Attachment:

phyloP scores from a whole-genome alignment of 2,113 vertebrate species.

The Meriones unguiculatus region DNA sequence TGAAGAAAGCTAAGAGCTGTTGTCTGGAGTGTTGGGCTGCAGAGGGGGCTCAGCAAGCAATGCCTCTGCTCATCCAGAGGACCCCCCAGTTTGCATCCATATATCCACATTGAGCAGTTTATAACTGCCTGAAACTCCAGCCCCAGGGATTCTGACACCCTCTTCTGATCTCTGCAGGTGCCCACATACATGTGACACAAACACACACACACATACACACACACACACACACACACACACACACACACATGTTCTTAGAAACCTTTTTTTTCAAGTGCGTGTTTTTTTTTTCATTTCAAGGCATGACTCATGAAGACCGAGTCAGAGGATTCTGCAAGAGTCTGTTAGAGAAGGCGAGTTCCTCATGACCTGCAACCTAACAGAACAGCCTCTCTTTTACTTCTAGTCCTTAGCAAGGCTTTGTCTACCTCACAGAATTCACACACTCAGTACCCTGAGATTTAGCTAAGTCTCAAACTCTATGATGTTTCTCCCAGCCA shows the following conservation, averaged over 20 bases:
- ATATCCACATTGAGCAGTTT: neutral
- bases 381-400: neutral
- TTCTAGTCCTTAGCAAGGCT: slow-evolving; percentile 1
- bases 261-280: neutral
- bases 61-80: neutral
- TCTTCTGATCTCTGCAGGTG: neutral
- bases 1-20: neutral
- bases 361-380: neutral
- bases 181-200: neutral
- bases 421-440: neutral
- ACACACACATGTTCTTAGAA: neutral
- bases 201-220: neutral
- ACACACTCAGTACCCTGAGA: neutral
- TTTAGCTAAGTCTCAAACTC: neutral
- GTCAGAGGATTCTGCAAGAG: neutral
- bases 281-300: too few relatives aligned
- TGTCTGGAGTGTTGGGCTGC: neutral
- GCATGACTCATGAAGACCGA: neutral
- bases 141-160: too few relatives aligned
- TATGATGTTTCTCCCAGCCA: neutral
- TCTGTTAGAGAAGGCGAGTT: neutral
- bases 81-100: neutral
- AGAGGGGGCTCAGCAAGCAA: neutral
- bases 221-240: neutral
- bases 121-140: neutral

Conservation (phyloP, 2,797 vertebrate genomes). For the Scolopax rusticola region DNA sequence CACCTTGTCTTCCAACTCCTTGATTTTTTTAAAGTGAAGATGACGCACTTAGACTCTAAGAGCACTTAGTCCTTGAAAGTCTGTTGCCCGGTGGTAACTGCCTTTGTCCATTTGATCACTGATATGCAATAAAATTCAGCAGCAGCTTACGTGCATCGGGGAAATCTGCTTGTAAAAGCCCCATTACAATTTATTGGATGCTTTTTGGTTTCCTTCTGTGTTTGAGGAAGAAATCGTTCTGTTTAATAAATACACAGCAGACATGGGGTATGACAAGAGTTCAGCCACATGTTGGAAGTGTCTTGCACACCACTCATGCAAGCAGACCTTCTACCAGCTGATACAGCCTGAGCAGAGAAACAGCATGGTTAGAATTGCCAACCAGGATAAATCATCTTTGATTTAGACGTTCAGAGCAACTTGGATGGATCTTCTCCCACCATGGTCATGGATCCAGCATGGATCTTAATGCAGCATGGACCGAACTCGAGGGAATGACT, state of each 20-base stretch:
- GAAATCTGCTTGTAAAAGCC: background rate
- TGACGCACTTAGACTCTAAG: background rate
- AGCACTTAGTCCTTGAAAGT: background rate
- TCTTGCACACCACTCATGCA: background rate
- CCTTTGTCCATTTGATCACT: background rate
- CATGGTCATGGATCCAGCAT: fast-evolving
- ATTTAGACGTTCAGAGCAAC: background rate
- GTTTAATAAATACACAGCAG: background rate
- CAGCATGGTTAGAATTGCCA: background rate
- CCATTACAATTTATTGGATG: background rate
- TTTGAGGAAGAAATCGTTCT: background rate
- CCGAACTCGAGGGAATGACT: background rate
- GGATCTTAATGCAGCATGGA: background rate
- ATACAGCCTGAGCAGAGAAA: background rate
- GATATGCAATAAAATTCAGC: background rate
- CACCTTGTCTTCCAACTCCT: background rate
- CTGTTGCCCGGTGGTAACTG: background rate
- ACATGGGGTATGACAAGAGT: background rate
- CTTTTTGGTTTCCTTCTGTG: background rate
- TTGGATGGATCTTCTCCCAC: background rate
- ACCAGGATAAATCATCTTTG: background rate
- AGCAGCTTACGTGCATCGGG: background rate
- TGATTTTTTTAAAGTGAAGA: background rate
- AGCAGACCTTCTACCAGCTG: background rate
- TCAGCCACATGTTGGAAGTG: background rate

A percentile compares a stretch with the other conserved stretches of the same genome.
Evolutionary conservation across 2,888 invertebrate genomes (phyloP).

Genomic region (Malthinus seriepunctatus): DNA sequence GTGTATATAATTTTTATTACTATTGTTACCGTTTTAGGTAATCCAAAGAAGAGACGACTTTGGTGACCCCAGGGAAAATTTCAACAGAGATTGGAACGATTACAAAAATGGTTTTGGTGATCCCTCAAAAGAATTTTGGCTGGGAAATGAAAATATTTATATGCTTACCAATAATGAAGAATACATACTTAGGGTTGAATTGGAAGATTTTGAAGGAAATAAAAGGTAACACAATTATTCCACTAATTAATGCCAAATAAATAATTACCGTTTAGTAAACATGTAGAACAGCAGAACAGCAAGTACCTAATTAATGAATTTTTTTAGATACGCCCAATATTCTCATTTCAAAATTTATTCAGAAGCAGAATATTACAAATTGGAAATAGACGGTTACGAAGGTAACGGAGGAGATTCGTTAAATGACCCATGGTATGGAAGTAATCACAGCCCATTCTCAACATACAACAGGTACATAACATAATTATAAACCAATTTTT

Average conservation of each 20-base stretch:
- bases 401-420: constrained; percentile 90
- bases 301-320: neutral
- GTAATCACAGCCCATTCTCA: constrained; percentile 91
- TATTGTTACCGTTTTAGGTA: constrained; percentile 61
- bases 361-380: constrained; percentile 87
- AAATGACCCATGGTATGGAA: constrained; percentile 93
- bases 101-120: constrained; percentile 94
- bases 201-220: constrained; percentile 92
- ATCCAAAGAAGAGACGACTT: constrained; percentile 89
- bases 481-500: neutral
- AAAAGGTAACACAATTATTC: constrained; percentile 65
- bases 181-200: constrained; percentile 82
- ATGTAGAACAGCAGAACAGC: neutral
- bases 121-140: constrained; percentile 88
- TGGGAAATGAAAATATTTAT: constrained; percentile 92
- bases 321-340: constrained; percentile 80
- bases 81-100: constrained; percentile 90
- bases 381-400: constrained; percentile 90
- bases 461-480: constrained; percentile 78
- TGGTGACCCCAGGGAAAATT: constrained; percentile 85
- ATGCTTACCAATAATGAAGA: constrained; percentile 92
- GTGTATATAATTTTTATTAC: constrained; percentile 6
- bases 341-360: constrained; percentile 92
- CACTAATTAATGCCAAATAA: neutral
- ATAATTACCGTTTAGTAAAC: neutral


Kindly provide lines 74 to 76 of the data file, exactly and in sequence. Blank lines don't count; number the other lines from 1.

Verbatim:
- bases 81-100: constrained; percentile 90
- bases 381-400: constrained; percentile 90
- bases 461-480: constrained; percentile 78